Endigar 781

From Courage to Change of February 18;

Daily practice of the Al-Anon program is helping me to become more tolerant of other people. For example, when I take my own inventory and examine my motives, I recognize the same shortcomings I once eagerly pointed out in others. It is easier to accept the limitations of others when I acknowledge my own.

I see now that my thinking has often been distorted, my behavior inconsistent. If my perceptions of myself have been so inaccurate, how reliable can my perceptions of others be? I really don’t know what anyone else should think, feel, or do. Therefore, I can no longer justify intolerance.

Regular, dedicated practice of the principles of the program keeps me feeling good about myself. This permits me to be increasingly open-minded and considerate toward everyone in my life.

Today’s Reminder

Al-Anon meetings, fellowship, Steps, Traditions, and literature all help me to improve my ability to relate to others. I will renew my commitment to recovery today.

“An earnest and concentrated study of the Al-Anon program, in depth, will help us to become more tolerant, confident, and loving, teaching us to accept the faults of others as we seek to correct shortcomings in ourselves.” ~ The Dilemma of the Alcoholic Marriage

END OF QUOTE—————————————

The important lessons in truth and mercy have made appearances in my life, but the 12 Step program revealed these two gifts as something more than just a good idea. They are life-sustaining and enriching. When I was facing the harsh realities of alcoholism they were key to regaining my life.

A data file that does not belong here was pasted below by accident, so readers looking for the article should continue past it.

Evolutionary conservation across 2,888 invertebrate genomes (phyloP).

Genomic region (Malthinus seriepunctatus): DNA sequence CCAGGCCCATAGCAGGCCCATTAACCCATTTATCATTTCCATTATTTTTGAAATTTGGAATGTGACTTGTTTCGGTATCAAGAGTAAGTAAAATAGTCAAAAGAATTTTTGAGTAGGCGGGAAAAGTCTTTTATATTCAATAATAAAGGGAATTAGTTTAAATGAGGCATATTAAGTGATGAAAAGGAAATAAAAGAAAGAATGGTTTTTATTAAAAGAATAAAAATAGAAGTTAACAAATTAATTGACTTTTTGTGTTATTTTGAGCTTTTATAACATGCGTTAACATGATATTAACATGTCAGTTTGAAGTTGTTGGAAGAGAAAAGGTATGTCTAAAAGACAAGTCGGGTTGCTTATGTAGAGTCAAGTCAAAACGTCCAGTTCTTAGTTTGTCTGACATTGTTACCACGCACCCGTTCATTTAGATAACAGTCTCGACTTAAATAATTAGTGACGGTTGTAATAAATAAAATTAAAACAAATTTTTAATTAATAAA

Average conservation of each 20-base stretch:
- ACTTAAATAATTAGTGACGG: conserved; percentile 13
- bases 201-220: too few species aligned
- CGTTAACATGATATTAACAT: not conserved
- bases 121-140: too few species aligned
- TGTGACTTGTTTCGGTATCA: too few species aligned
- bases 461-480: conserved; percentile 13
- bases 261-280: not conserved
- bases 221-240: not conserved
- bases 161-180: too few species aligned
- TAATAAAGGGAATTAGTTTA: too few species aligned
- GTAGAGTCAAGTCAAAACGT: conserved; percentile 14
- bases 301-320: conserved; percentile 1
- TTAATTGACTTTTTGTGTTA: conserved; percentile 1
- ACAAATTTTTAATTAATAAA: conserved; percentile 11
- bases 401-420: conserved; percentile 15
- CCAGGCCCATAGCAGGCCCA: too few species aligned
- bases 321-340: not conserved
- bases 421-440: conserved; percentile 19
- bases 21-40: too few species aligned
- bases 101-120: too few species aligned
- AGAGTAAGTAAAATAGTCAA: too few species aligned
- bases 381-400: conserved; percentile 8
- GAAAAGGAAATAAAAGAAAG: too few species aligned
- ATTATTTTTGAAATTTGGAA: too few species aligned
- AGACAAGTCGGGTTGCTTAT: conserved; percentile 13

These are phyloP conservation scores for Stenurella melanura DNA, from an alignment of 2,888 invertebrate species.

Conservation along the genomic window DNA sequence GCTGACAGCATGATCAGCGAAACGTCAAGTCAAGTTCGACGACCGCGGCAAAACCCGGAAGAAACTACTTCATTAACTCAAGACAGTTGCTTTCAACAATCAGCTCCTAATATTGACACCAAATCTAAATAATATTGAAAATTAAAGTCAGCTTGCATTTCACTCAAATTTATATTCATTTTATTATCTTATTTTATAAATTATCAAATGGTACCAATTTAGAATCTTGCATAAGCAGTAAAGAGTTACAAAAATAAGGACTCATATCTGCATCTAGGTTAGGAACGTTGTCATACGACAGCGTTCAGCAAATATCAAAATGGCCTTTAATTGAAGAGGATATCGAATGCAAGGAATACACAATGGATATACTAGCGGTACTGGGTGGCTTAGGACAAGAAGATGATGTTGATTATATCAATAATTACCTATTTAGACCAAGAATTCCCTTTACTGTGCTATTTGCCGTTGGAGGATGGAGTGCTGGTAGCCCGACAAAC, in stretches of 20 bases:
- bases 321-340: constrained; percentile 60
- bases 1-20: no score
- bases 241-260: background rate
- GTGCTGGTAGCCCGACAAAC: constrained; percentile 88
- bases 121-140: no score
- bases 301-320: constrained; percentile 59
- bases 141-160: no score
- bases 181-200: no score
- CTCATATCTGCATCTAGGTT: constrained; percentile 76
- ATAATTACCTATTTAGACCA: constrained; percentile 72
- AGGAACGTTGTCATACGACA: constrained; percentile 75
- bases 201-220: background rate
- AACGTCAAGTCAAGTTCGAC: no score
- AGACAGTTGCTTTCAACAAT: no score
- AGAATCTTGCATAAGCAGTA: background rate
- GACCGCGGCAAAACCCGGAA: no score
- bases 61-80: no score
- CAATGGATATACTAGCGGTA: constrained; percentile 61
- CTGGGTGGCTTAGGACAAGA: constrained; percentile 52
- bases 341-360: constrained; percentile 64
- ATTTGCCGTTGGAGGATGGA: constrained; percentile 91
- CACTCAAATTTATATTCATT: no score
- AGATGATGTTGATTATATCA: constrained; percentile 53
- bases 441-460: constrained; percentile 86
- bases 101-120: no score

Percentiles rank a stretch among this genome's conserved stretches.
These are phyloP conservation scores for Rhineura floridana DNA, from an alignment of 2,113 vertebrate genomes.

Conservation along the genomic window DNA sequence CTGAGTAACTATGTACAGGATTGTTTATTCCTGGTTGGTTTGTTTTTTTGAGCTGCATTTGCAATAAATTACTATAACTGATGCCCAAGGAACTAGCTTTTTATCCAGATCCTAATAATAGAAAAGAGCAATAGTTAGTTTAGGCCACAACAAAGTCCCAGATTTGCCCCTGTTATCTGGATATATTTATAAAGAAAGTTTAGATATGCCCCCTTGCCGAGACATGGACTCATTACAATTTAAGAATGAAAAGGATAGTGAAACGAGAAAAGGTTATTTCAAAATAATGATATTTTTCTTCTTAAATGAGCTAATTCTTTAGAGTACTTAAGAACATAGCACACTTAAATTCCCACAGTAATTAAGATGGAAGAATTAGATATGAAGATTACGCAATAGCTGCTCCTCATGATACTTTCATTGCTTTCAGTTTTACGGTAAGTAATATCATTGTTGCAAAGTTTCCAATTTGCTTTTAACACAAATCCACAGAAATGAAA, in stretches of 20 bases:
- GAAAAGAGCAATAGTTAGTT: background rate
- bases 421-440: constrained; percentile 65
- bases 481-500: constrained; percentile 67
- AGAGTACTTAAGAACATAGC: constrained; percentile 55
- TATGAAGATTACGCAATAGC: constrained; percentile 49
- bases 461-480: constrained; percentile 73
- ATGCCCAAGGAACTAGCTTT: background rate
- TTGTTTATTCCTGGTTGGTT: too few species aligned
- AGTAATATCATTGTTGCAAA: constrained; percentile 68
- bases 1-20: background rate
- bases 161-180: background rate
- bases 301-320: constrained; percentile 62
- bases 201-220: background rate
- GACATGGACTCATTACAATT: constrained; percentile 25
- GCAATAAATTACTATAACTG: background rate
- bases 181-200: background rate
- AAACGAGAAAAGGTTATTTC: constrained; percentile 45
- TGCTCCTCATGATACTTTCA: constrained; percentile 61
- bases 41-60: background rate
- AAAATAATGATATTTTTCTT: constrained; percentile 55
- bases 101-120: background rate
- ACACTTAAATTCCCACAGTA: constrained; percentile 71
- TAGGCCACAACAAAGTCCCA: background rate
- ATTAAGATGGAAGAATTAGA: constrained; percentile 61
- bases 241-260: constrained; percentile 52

There is a saying in AA that is quoted oft from Shakespeare; “To Thine Own Self be True.” Going back to Hamlet the full quote is actually “This above all: to thine own self be true. And it must follow, as the night the day. Thou canst not then be false to any man.” The fearless moral inventory of the 12 Steps allowed me to see the truth about me. Before I did this, my attempts at honesty with others were skewed by the falsities I truly believed of myself. Obtaining and maintaining truth in my life is an event of courage and a process of vigilance. This has been the case for me.

Armed with the truth about myself, I saw the need for mercy in my life. I had to have room to fall and get back up, to recover.  I obtained this by giving it to others. This does not mean that I abandon accountability and embrace enabling behavior. It means that I do not add the extra burden of harsh judgment that turns self-appraisal into morbid self-flagellation.

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